Published on June 14th, 2013 | by Kristen Swain0
Come sail away, come sail away, come sail away with me
Hey friends! I have an awesome craft for you today. This one, it’s a little involved, but it’s sooo worth it. I have always loved boats as home decor items, but they aren’t always very easy to find, and the ones you can find are pretty pricey. I am thrilled with how easy this was, how it turned out, and I’m excited to create a few more eventually. Come sail away…
I ended up creating this awesome boat, with a little help from my hubby ( lacing the boat sail took 4 hands) but the rest of it any adult can do.
The cost of the boat? all of $6.99 for the canvas painters drop cloth that I have about 8’x4′ left.
What you will need, is some driftwood. That in itself can be hard to find. You could also get a thick board and rough it up, sand it, or carve it to make a base that looks like driftwood. We got ours from a beach that is along a Delaware river industrial beach. Hurricane Sandy filled this beach with all sorts of trash and wood, most of it is well worn and weathered. We ended up bringing a few pieces of wood home with us, and I do hope to create a few smaller boats now that I have the basics understood.
Gather your supplies. You’ll need a large block of wood, a stick to serve as the mast, and a drill with a hole bit, or large bore. We fit this to the size of the mast stick.
Find the point that you would like the mast and drill a hole.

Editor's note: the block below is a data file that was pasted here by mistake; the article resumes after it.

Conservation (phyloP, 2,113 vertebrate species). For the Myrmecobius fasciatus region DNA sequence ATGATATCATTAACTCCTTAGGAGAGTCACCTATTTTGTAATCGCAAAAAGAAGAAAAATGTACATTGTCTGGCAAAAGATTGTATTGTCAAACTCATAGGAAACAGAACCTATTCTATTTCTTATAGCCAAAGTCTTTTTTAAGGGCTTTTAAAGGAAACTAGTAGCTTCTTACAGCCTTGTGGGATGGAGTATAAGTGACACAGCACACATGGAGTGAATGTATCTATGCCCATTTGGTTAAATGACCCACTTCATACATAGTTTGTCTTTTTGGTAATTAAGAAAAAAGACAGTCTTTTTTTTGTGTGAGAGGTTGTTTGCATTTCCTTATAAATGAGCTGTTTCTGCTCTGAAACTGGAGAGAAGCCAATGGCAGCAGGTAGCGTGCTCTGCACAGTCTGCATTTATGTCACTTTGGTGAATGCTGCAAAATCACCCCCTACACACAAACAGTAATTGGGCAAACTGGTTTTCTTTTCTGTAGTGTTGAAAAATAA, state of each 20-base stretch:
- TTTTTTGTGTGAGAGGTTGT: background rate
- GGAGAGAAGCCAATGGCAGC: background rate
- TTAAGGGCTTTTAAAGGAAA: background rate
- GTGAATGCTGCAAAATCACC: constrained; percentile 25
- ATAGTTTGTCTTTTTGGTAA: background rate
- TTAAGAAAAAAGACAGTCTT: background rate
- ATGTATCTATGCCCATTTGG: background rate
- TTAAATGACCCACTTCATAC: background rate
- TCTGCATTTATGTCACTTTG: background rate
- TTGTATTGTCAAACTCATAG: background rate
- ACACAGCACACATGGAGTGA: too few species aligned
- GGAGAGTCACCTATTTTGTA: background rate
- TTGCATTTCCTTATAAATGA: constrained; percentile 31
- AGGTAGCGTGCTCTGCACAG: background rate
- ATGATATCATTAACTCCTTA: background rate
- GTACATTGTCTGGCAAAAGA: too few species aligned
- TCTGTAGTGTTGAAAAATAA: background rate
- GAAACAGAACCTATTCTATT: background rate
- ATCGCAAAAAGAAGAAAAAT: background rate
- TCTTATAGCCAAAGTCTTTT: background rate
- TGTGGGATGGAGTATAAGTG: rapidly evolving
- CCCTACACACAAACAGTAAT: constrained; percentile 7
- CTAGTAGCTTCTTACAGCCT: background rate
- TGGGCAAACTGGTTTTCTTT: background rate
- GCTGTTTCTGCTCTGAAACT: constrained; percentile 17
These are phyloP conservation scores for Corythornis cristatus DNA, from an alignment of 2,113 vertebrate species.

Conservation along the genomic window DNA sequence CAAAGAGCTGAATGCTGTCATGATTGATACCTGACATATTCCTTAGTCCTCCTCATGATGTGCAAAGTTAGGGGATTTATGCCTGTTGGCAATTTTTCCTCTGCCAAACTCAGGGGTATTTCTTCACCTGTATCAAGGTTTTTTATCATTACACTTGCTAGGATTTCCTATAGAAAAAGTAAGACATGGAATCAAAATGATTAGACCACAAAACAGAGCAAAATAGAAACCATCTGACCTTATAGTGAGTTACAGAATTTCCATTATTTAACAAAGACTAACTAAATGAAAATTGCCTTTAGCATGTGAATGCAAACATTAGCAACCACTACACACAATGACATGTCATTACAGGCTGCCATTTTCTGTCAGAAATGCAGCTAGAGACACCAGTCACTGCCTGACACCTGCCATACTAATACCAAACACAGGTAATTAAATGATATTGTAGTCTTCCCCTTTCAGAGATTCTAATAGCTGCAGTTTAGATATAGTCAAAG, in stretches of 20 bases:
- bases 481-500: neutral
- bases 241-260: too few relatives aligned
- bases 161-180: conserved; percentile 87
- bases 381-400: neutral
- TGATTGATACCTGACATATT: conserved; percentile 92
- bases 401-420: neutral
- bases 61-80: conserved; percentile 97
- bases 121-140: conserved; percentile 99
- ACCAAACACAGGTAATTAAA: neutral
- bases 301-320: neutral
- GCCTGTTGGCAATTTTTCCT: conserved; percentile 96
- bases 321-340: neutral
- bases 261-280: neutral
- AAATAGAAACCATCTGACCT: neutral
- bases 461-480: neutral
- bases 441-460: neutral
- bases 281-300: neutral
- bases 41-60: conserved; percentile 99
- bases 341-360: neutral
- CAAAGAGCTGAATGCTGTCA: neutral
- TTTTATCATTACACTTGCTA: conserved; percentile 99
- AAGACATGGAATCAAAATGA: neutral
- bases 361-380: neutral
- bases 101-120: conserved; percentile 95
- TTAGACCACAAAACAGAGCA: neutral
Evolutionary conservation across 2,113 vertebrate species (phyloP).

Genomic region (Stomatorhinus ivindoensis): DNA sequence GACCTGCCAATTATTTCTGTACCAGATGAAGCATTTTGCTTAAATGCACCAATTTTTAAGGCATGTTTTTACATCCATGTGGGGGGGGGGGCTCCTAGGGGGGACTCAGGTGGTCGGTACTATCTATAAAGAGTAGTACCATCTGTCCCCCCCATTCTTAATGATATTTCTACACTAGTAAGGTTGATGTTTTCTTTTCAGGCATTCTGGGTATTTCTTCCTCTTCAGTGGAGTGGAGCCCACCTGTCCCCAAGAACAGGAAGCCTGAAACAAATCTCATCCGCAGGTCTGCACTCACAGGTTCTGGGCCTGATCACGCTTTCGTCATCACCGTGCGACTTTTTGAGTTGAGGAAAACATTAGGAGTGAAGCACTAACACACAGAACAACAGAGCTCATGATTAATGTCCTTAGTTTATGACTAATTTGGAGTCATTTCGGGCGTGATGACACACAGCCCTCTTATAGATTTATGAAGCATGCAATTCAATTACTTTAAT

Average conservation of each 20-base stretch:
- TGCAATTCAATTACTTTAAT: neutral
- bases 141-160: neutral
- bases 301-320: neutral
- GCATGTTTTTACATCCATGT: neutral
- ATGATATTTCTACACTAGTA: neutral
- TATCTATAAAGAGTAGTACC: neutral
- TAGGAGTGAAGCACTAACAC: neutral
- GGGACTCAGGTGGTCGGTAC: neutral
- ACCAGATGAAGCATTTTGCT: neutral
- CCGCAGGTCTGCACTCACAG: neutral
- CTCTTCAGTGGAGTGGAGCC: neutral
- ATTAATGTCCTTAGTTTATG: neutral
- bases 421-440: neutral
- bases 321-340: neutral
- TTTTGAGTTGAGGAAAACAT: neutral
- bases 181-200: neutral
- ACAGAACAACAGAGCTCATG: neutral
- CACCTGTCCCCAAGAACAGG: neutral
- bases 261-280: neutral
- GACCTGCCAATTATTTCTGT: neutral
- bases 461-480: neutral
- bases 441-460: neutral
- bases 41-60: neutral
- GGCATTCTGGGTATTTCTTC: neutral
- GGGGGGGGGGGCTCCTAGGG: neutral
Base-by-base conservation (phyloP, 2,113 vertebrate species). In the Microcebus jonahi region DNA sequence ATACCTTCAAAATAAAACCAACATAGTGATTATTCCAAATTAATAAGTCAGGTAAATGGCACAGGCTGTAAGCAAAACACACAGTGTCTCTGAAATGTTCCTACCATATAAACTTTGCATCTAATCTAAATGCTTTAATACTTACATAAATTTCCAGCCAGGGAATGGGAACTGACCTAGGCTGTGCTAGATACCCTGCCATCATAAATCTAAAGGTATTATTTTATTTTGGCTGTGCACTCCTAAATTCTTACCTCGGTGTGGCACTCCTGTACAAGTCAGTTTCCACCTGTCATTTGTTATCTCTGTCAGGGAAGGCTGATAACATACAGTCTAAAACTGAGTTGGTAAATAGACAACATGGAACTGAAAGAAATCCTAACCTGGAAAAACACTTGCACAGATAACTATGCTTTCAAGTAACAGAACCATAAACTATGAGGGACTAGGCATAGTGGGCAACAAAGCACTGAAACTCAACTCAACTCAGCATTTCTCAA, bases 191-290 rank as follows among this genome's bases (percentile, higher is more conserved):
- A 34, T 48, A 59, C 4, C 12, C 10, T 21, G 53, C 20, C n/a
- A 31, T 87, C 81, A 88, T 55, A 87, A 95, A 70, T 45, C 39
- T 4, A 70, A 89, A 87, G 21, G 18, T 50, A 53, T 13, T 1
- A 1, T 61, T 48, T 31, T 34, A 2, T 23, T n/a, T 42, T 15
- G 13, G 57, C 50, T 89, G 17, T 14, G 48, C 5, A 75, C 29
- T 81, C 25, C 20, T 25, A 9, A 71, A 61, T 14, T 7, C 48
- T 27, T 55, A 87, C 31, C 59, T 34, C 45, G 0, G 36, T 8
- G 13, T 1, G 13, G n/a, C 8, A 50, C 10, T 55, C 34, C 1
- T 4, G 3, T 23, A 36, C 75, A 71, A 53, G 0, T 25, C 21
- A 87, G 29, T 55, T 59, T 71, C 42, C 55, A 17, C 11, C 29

I used a silicone adhesive to keep the mast piece firmly mounted in the boat.
Now roll out your painters canvas. These come in different sizes. We got ours at a discount store. The canvas is nice and I will be sure to create other projects with it.
I traced the stick so that my canvas would match the curve in it. Then I angled a 4 foot level for a straight line to the end of the boat.
I left a 1/4 inch hem when I cut my fabric, so I could fold it over.
I used a fabric glue to fold my edges in, and then used clothes pins to secure it until it had absorbed into the fabric.
I found it helpful to take several clothes pins off, then roll a bottle over the seam to have it adhere better. I trimmed the points off the sails at the top.
Next I punched holes and added eyelets. I used a cropadile tool from We R Memory Keepers, which is both a punch and a setter.
I used 10 eyelets on the large sail and 9 on the smaller sail.
I looped twine through the eyelets, around the mast and tied it off. I used a hot glue gun to seal my knots. I then used the same technique for the other side of the sail.
At both ends of the boat, I tied a knot in some thin fishing line- or clear thread, and hot glued the end to the underside of the boat. I stitched through the sail at the tip. then hot glued the other end under the boat. this keeps the sail more taut, but the lines are virtually invisible.
If you need to, add felt buttons that are sold at any big name store, for the bottom of furniture, to steady your boat so that it sits evenly.